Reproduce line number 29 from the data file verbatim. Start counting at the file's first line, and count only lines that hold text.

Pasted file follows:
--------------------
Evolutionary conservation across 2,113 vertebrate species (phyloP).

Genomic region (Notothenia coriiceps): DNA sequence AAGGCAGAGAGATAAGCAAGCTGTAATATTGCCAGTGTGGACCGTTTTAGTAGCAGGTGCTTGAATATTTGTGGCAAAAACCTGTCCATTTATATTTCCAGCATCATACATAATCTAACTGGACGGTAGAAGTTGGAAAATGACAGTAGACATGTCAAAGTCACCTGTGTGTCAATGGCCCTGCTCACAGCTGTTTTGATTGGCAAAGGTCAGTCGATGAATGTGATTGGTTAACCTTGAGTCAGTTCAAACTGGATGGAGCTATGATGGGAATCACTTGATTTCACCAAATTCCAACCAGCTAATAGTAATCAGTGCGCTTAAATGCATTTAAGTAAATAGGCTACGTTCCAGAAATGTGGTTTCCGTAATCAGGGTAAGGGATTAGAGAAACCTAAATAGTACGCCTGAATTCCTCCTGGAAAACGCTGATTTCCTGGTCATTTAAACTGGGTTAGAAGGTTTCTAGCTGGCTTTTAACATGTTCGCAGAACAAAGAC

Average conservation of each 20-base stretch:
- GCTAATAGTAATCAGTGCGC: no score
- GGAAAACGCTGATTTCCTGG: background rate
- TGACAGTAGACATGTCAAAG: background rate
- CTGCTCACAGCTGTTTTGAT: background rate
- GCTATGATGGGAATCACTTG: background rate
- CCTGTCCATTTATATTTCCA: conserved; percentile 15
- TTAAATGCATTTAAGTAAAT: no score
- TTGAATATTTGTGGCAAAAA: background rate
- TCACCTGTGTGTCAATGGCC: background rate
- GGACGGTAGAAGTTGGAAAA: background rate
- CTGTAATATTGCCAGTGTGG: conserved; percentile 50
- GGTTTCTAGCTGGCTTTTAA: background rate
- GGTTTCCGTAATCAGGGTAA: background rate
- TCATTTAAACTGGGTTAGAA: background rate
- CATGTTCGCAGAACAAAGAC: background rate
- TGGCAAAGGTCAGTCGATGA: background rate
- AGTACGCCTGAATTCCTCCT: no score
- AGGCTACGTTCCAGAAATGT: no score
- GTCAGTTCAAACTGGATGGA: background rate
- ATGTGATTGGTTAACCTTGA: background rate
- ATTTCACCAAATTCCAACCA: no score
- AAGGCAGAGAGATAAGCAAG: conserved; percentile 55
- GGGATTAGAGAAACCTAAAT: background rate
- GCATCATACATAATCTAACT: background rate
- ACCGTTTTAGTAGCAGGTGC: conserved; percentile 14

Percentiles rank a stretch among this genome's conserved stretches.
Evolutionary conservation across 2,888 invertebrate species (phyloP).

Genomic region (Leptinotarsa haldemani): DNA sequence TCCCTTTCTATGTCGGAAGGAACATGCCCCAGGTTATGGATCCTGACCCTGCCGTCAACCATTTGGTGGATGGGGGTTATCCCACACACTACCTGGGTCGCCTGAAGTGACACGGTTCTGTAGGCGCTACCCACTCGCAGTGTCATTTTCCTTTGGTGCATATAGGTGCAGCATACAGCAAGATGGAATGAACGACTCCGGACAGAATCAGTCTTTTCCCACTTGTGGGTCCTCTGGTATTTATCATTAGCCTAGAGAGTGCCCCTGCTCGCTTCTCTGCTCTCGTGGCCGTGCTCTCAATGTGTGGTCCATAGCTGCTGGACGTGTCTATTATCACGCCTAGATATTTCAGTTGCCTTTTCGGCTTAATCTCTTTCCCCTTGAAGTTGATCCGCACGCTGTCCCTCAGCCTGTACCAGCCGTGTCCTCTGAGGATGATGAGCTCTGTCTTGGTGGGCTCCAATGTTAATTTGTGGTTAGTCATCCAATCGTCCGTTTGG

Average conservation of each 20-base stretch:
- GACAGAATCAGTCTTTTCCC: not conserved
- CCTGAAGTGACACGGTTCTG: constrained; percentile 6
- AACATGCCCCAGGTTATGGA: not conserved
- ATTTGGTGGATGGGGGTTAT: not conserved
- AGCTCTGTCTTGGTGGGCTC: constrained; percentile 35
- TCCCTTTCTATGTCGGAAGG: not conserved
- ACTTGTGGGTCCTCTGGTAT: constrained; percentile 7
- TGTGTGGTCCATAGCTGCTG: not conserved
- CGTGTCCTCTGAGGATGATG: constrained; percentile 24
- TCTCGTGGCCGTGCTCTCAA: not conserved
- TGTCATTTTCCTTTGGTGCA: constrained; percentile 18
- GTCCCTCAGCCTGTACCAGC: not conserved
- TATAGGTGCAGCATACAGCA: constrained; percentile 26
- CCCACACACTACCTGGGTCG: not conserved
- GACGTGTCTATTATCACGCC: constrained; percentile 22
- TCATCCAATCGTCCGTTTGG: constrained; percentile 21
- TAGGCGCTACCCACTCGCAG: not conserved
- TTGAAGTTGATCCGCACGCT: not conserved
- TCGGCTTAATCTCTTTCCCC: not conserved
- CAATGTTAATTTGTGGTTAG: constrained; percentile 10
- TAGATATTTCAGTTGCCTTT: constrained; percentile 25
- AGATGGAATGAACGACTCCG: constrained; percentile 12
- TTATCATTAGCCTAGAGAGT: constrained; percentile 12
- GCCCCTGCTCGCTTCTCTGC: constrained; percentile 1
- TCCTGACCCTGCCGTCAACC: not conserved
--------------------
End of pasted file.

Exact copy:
Percentiles rank a stretch among this genome's conserved stretches.